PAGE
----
As the driver-less train accelerates, dispatchers Dave and Frank Barstow are alerted to the situation. Unaware of the failure of the brakes, Barstow authorizes employees to allow the runaway out onto the mainline, arrogantly insisting that a computer-controlled signalling system of his creation will trigger a brake application on the locomotives. The last of the brake shoes burn off and the dispatchers realize the severity of their situation, forcing them to keep the tracks clear. The runaway soon smashes through the caboose of a freight train that was in the act of moving out of its path. The collision badly damages the cab of the lead locomotive and jams the front door of the second engine, an old EMD F-unit. The convicts on board are now aware something is seriously wrong and prepare to investigate. As the train accelerates to dangerous speeds, Barstow realizes that the locomotive's over-speed control is no longer working properly after the crash. Learning that the train's excessive speed will most probably collapse an old railroad trestle ahead, Barstow's superior Eddie McDonald arrives to order him to derail it, believing that no one alive is on board.

At this point the signal maintainer hears the train's horn, as do Manny and Buck relieved into thinking there's still an engineer on board, not knowing it is the second unit's horn sounding. Realizing that someone is indeed alive on the train, Barstow orders a reversal of the switch. The speeding train continues on-wards towards the aged Seneca trestle, where emergency workers are gathering in expectation of a disaster. Ranken concludes that his two escaped convicts are escaping by rail and makes his way to the dispatcher's office. Meanwhile, the two fugitives in the rear locomotive are alarmed when, a locomotive hostler named Sara, the only railway worker left on the train has clambered back there. Sara eventually manages to convince the men of their immediate crisis, explaining she had been asleep in the second unit and climbed back to the fourth engine in the belief she will be safer towards the rear of the train in another possible collision. Buck is skeptical of her, but Sara opens the window and shows them how dangerously fast the train is moving, confirming its out of control.

Manny asks Sara if anyone else knows about their presence, and she tells them after crashing into the rear of another train, everyone now knows about them. Determined not to be caught alive, and knowing Ranken will be wherever the train does stop, Manny decides to jump off the train. Sara convinces him that jumping off at that speed would be suicidal, and says someone must get to the lead engine so that they can press its fuel cutoff switch, but Sara says it's impossible because the second locomotive is a "carbody" F-unit with no forward catwalk. Its nose door, which would normally allow access to the lead engine, is still jammed from the collision with the freight. At her suggestion, they are able to slow the train somewhat by disconnecting the MU cables connected to the two rear locomotives, shutting them down and slowing the train enough for it to cross the Seneca trestle, despite going much faster than the bridge's speed rating. They made their way to the second engine, but both convicts are unable to pry open the jammed door.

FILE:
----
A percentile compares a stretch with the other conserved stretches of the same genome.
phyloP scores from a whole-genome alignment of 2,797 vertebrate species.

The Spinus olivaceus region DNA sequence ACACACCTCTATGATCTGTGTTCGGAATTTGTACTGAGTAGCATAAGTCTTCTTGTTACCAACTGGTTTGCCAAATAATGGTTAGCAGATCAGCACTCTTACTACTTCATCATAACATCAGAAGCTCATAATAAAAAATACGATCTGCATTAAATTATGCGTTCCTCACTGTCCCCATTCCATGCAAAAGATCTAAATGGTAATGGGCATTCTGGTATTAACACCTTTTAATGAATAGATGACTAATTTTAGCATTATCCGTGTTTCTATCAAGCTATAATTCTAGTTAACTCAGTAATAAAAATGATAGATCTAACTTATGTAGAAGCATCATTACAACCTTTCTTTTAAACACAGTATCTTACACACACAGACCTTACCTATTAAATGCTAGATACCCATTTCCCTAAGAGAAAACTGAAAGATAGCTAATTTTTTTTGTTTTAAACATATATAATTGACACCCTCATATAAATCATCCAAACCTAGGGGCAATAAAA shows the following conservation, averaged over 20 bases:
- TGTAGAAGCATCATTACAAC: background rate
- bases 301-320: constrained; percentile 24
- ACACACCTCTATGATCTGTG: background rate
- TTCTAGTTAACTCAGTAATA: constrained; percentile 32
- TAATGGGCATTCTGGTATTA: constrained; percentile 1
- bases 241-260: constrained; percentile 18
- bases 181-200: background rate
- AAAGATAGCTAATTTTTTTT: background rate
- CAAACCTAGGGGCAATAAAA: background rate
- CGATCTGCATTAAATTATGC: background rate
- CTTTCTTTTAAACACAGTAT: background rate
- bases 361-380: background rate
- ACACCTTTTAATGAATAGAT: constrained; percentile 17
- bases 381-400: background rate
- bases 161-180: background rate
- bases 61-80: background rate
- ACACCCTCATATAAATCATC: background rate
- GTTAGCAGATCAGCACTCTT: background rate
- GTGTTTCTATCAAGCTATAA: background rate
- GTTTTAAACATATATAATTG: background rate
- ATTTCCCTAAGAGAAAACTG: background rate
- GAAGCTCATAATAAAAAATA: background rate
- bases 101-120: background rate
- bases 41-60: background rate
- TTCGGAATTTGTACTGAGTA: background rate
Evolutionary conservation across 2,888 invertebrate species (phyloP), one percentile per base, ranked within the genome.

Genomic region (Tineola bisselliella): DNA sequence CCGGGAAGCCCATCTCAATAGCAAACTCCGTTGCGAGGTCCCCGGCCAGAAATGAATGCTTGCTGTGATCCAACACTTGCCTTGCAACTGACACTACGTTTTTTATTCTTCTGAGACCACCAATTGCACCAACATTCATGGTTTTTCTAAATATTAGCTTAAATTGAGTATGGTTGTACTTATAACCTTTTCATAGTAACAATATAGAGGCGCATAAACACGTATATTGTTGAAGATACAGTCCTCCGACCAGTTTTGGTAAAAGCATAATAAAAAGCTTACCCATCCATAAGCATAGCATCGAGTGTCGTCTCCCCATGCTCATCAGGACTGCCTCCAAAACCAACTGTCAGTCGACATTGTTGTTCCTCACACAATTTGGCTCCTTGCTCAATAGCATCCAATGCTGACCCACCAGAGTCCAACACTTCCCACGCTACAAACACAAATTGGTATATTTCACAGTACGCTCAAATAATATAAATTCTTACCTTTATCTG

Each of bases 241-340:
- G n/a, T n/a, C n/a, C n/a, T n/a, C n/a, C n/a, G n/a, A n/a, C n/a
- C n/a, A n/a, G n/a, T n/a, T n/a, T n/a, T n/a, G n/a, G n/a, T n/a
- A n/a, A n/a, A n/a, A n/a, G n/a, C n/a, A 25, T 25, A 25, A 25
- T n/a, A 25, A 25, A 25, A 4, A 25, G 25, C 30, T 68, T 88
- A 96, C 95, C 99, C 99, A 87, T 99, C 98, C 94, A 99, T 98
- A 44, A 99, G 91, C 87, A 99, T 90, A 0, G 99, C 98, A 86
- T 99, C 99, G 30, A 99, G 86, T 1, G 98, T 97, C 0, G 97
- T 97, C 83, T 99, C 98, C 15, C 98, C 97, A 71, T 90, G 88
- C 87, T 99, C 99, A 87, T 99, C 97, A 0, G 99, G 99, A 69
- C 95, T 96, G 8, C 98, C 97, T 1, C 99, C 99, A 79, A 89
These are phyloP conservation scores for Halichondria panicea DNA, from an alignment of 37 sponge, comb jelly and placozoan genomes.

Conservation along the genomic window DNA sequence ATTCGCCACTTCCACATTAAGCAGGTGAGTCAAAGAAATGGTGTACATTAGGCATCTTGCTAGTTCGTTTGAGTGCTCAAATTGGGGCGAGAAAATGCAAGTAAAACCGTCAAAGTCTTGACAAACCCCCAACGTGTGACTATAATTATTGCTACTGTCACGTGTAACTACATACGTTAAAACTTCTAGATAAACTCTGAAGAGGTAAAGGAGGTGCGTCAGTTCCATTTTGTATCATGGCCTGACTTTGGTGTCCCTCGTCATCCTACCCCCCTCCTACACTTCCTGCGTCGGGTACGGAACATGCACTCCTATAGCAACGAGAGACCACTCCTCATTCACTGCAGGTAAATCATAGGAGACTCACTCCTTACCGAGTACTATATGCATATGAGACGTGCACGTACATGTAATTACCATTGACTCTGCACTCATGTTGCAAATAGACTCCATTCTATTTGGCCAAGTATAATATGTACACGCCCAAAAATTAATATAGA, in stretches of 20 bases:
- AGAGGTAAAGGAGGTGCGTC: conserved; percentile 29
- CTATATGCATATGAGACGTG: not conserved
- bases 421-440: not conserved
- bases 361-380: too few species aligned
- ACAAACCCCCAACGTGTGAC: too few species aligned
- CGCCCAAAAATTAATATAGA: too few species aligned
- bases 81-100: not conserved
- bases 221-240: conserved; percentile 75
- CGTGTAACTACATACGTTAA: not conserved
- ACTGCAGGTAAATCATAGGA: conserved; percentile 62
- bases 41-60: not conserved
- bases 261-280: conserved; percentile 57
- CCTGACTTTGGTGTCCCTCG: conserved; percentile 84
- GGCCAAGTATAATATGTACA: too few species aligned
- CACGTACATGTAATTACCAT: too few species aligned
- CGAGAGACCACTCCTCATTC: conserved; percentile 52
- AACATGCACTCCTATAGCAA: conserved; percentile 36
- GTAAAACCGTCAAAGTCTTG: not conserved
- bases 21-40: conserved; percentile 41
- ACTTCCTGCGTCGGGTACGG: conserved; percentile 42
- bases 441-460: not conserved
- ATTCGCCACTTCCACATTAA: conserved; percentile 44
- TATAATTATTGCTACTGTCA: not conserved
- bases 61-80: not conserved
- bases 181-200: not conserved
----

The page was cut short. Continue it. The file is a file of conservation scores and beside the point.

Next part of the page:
The dispatchers divert the runaway onto a branch after determining it is only five minutes away from a head-on collision with a passenger train. This is only a brief respite, as further ahead the branch negotiates a tight curve adjacent to a chemical plant. Even at its reduced speed, the runaway is likely to derail on this curve and trigger a major chemical spill. His hand forced, Barstow agrees that they must switch the runaway onto a stub-ended siding and crash it, thus condemning the three people on the train to almost certain death, rather than risk a catastrophic chemical explosion. Warden Ranken, tired of waiting, confronts Barstow, who tells him to get lost. Ranken follows Barstow into the men's room and forces Barstow's head into a toilet, thus winning Barstow's cooperation in locating the train so Ranken can intercept it by helicopter.